Most people have experienced pounding, throbbing headaches that left them wishing only to lie down until the pain subsides.
Normally, over-the-counter medication and time helps individuals feel like themselves again.
But Ronald Kaledas has been suffering for almost 25 years from chronic headaches so severe he isn’t able to do that. It just worsens the pain.
In fact, Kaledas admitted the attacks can be so excruciating that sometimes he has considered suicide as his only out.
That’s not an uncommon desire of people who suffer from debilitating cluster headaches that may go away for a time but are certain to return, said Jared Pomeroy, MD, a headache specialist in Spectrum Health Medical Group Neurology.
“These headaches are so severe they’ve been nicknamed ‘suicide headaches,’” Dr. Pomeroy said. “Actual suicides don’t occur very often, but the desire gives you an idea of how intense this kind of pain can be for a patient.”
Cluster headaches, along with others such as migraine and even some of the more common tension-type, won’t go away on their own. They require regular treatment by a medical expert. Unfortunately, while the patient may get some relief from the pain, causes of the headaches and a cure have not yet been discovered.
“If you develop this type of headache disorder, see a primary care doctor right away,” Dr. Pomeroy said.
Kaledas, of Rodney, Michigan, estimated that for about the first 20 years the headaches went misdiagnosed.
Generally, cluster headaches affect men more than women.
In men, they usually begin when the individual is in his 20s to 40s. They are a very severe, one-sided pain, associated with drooping eyelid, change in pupil size, nose congestion or running nose and red eye. A sensation of fullness in one ear can also occur. The headaches are relatively uncommon, affecting less than 1 in 1,000 adults.
Kaledas, 58, is a classic example of a person suffering from this ailment. He said the headaches always are on his right side and he has experienced all of the symptoms except the stuffy ear.
“When I was in my 30s, I was very healthy and so initially, when I got the headaches, I thought it was a sinus condition,” Kaledas said. “I took sinus sprays but I didn’t get better.”
The condition isn’t easy
The cluster headaches come mostly in the fall and the spring, never in the summer and rarely in the winter, said Kaledas, who was a woodworker but is on disability. They occur at night about an hour or so after he goes to bed. They come back every night for about a month.
“They just stop and then come back for a couple weeks,” Kaledas said. “It’s very random. When it starts, it’s immediate and when it stops it just goes away, there’s no tapering off.”
Dr. Pomeroy said this is the pattern for Kaledas. It can vary for other cluster headache patients.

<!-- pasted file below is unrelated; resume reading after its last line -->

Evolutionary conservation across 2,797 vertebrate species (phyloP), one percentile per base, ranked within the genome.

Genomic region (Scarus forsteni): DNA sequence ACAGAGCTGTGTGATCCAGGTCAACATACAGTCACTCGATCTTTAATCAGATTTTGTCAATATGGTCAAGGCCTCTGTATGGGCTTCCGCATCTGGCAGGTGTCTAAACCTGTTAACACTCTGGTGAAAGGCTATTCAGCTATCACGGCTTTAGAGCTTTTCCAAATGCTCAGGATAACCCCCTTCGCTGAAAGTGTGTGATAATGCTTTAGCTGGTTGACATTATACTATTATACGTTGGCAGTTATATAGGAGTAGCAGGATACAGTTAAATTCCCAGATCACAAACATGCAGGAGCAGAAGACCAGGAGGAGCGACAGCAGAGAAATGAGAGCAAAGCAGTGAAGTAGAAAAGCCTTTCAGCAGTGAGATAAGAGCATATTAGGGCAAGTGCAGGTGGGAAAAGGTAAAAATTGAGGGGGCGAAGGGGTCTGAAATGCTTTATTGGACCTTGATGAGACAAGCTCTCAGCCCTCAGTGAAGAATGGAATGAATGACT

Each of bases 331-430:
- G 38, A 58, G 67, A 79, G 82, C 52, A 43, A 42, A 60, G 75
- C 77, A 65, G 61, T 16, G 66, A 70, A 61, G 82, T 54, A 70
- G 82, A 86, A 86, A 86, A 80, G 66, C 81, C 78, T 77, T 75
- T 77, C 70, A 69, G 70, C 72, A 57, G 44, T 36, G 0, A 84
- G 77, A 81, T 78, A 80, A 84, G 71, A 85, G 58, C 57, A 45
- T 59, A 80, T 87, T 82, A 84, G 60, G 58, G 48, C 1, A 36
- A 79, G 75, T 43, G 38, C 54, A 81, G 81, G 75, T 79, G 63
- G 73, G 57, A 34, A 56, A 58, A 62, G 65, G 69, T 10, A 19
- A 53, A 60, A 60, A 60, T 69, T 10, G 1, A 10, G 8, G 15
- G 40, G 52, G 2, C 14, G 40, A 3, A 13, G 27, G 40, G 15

During the bouts, Kaledas doesn’t get much rest. It’s an ailment he prefers to suffer by himself because it’s so misunderstood, even by family members.
To deal with the attacks, he said he plays a game.
“I go down in the basement; I don’t want my wife seeing this,” he said. “I pace and say in 15 minutes I’m going to the emergency room. However, I never really go. I go another 15 minutes. I’m right on the edge of what I can personally take as far as pain.”
Kaledas has been married to his wife, Colleen, for six years.
“She tries to understand, but to be honest, I do my best to hide it from her,” he said. “She sometimes sees me and asks what she can do, but there’s nothing she can do.”
He said it’s an ailment you can’t escape.
In many cases, the solution, although not perfect, is to find a treatment that will lessen the pain and help the patient get through the headache periods.
For Kaledas, using oxygen seems to help but he’s going to Dr. Pomeroy to hopefully find more efficient and effective pain management solutions.
Treatments for cluster headaches range from oxygen use to various medications.
Even lifestyle changes can help. These include revamping a person’s diet and adding exercise to the individual’s routine. Stress-reduction techniques such as yoga also can help deal with the pain, Dr. Pomeroy said.
He cautioned that overuse of medications, whether prescription or over-the-counter, can do more harm than good. It actually can worsen the intensity of headaches. In such overuse situations, he said IV infusions might be necessary to give the patient relief.
“It’s important that, generally, headache patients maintain healthy sleep patterns and limit or avoid caffeine and tobacco,” Dr. Pomeroy said.
Although there is no known cause or cure for chronic headaches, those who develop them usually are predisposed to them. Genetics is believed to play a role.
While researchers try to find a cure, patients such as Kaledas are gaining new hope through such physicians.
“I just feel rejuvenated since going to see Dr. Pomeroy,” Kaledas said, “I have a lot of hope going forward. He’s not going to give up and he’s going to do everything he can. He understands what I’m going through.”